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Re: [DISCUSS] Re-think CI strategy?

Also, at this point we're sometimes hitting the 50 minutes time limit on
our slowest Travis-CI matrix job, which means we have to restart it...
making the build even slower.

There's something perhaps suboptimal in the way we build Arrow C++ on
- first we build it for no particular Python version
- second we build it for Python 2.7
- third we build it for Python 3.6

Even those C++ files that don't depend on Python get re-compiled thrice
(and ccache doesn't save us, probably because the compile flags are



Le 06/08/2018 à 19:57, Antoine Pitrou a écrit :
> Not wanting to answer for Wes, but those are two sides of the same coin:
> reducing CI overhead and complexity helps increase developer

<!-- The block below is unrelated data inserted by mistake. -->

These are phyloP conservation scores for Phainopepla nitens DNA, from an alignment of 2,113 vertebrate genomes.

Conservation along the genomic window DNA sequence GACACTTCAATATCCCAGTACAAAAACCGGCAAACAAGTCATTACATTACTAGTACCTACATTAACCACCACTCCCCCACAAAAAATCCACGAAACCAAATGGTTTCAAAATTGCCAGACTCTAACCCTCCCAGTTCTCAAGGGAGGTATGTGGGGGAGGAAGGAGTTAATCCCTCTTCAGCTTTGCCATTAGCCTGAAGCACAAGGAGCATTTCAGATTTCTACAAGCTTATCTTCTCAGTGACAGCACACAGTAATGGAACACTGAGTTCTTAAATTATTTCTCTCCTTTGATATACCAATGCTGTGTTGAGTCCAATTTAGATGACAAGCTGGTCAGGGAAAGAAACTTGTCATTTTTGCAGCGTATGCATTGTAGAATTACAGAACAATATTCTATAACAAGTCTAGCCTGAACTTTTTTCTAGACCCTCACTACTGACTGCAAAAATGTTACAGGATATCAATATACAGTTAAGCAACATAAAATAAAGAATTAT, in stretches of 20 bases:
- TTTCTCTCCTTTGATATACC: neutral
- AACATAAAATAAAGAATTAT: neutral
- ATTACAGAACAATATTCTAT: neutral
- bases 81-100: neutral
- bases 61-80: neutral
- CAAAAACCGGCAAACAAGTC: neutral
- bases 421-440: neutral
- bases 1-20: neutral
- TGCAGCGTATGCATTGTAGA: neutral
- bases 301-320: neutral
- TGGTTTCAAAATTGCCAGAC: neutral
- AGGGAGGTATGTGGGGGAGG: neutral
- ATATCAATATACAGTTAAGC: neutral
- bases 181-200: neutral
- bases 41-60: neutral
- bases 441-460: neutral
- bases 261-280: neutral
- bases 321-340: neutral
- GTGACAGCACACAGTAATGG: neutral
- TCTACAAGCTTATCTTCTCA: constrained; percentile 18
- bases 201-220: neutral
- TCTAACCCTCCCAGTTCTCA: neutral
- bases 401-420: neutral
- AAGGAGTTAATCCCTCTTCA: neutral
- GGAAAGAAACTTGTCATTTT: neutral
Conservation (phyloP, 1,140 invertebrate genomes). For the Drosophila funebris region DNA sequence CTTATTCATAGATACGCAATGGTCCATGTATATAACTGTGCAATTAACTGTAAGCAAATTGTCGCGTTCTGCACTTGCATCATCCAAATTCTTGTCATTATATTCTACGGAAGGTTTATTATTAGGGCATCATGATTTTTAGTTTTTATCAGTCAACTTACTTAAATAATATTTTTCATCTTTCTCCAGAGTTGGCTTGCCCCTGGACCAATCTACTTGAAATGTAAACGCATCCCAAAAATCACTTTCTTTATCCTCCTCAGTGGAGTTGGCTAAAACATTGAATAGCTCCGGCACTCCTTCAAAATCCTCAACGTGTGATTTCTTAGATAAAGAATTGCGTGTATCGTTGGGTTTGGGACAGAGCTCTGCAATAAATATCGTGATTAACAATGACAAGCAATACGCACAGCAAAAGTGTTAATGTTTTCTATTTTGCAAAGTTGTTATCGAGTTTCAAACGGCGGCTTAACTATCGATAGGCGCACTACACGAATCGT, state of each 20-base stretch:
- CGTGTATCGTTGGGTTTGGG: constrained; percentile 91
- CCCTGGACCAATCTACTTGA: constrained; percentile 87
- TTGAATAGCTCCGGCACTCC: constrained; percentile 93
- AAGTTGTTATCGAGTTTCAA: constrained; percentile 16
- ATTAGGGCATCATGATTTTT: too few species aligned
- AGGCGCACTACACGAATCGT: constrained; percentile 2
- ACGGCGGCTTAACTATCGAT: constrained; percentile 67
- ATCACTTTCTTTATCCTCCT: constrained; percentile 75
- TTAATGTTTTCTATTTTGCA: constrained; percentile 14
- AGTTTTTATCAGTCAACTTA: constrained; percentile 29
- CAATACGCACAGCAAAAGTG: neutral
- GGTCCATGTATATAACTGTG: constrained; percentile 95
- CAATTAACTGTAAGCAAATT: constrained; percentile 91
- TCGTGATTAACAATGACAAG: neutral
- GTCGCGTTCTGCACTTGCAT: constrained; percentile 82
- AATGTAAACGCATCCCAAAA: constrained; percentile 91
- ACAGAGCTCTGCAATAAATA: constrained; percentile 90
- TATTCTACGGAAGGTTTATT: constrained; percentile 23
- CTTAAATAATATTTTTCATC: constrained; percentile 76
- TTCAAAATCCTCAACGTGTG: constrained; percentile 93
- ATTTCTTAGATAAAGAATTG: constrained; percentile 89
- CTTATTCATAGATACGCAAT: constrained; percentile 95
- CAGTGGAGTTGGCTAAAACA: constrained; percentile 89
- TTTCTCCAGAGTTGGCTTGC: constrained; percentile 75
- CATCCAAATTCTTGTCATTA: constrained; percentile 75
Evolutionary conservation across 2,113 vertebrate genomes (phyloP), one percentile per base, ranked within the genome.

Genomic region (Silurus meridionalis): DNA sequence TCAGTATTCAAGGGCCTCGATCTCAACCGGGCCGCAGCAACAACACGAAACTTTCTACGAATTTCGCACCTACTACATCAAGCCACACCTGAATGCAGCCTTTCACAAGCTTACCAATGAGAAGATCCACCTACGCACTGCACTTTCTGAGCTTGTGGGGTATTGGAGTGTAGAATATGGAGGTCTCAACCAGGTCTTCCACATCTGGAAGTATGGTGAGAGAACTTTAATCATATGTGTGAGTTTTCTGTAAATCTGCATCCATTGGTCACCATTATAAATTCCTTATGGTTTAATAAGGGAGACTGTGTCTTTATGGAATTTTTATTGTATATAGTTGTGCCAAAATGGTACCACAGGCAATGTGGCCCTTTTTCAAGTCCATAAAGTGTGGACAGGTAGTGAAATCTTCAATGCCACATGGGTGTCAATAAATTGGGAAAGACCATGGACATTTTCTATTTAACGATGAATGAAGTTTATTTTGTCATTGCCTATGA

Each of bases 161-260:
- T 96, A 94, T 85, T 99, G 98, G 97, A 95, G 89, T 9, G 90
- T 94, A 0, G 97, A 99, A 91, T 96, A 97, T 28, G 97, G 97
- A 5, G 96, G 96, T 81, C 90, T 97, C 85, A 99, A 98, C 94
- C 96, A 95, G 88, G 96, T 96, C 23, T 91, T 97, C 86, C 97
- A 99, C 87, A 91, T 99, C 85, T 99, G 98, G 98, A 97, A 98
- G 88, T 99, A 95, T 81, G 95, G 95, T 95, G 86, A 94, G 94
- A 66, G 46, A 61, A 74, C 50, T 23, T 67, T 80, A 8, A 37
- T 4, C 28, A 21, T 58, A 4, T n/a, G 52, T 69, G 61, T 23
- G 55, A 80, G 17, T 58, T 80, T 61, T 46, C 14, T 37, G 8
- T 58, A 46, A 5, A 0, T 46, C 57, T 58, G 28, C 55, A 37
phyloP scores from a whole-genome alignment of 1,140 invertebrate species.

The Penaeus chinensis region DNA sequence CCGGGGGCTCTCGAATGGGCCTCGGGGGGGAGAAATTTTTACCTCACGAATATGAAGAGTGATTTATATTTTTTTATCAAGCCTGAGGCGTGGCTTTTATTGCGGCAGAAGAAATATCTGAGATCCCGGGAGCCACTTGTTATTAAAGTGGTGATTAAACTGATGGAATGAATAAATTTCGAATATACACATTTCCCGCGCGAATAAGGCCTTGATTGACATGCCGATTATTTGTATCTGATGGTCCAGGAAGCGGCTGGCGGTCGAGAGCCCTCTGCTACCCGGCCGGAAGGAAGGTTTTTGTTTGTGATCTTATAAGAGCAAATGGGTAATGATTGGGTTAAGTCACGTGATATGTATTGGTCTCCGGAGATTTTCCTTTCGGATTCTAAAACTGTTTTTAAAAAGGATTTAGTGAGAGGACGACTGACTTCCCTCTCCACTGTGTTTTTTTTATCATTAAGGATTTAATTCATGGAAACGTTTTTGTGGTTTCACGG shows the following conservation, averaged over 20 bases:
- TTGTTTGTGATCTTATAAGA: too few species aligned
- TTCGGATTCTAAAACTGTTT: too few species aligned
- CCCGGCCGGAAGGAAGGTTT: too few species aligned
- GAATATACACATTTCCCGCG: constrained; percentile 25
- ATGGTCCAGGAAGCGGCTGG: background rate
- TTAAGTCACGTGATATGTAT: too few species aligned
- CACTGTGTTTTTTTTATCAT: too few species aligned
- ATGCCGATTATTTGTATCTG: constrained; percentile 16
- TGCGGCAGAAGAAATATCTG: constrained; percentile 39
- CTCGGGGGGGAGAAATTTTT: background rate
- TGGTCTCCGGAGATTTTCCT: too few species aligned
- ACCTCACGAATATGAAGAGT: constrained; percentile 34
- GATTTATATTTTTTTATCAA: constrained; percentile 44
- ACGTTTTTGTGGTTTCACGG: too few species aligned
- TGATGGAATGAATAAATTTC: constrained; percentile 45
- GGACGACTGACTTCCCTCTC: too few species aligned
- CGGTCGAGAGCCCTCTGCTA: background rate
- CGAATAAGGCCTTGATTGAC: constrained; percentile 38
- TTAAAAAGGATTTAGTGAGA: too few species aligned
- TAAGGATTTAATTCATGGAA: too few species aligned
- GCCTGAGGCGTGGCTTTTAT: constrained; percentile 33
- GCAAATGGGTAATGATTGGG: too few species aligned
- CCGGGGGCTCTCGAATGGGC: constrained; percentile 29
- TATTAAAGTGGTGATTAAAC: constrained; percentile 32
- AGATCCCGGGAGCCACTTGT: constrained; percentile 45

> productivity.  Reducing CI overhead is not a goal *in itself* (unless
> there are money issues I don't know about) ;-)
> The productivity cost of being Python 2-compatible is not very high
> *currently* (since much of the cost is a sunk cost by now), but these
> things all add up.  So at some point we should really drop Python 2.
> Whether it's 2019 or 2020, I don't know and I don't get to decide.
> However, anything later than 2020 is excessively conservative IMHO.
> Regards
> Antoine.
> Le 06/08/2018 à 19:46, Robert Nishihara a écrit :
>> Wes, do you primarily want to drop Python 2 to speed up Travis or to reduce
>> the development overhead? In my experience the development overhead is
>> minimal and well worth it. For Travis, we could consider looking into other
>> options like paying for more concurrency.
>> January 2019 is very soon and Python 2 is still massively popular.
>> On Mon, Aug 6, 2018 at 5:11 AM Wes McKinney <wesmckinn@xxxxxxxxx> wrote:
>>>> The 40+ minutes Travis-CI job already uses the toolchain packages AFAIK.
>>>>  Don't they include thrift?
>>> I was referring to your comment about "parquet-cpp AppVeyor builds are
>>> abysmally slow". I think the slowness is in significant part due to
>>> the ExternalProject builds, where Thrift is the worst offender.